Source: p 286, Principles of Economics (7 ed, 2014) by N Gregory Mankiw
[1.] Economists say that a cost is a sunk cost when it has already been committed and cannot be recovered. Because nothing can be done about sunk costs, you should ignore them when making decisions about various aspects of life, including business strategy.
Source: Is the Sunk Cost Fallacy Actually Smart Business? (2013 May 5), based on the research of Sandeep Baliga and Jeffrey Ely. I have not read the paper itself as it appears to need graduate-level Microeconomics and Real Analysis.
[...] [2.] “We call it the ‘theory of the second best,’” he says. “The more you can remember, the better it is, and you don't have to commit this fallacy at all. But if it's a common feature of human beings that they do forget stuff, then the sunk cost fallacy is an optimal response to that forgetfulness. Sunk costs can encode information about decisions you made in the past, and if that's the case you should take them into account, because if you didn't, you'd make even worse decisions.” [...]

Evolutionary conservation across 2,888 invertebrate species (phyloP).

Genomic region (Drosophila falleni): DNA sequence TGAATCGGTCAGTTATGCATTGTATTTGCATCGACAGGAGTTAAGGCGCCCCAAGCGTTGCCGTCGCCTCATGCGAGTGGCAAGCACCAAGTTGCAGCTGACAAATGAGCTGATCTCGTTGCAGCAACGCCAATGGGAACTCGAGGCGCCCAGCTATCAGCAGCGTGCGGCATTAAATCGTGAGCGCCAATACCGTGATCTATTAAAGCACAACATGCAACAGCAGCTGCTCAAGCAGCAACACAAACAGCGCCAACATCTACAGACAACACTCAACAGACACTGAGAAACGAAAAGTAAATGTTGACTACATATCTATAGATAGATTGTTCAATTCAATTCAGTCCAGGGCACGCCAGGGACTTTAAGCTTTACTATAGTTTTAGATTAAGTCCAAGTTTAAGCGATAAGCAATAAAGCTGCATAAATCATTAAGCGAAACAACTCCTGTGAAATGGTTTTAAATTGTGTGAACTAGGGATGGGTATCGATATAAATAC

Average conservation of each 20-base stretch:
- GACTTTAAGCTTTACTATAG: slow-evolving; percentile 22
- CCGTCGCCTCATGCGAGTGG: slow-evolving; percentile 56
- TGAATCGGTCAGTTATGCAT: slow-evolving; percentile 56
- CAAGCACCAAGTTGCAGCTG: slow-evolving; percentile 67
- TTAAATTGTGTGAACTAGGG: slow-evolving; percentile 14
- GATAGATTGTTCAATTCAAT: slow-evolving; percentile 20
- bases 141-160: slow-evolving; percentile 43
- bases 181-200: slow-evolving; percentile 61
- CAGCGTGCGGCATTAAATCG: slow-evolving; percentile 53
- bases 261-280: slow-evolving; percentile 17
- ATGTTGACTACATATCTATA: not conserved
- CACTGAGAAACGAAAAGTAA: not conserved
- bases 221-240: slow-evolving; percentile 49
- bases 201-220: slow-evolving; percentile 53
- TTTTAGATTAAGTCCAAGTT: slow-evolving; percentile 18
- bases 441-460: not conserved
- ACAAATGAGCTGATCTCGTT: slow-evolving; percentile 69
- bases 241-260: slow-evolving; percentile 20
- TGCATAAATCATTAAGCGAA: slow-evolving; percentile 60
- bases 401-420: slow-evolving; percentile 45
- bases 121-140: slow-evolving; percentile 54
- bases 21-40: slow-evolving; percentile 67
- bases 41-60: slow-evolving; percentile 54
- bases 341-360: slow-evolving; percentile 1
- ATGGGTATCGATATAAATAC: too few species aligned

I know that Mankiw's book is for first-timers to microeconomics, but 1 appears to oversimplify the subject of Sunk Costs. Is 2 correct? And does 2 refute 1?
I do understand 2's subtlety: 2 means that Sunk Costs should motivate you to try to determine the reasons for the past decision, which may or may NOT justify resuming a past action; 2 does not mean that high Sunk Costs oblige you to resume a past action thoughtlessly and always.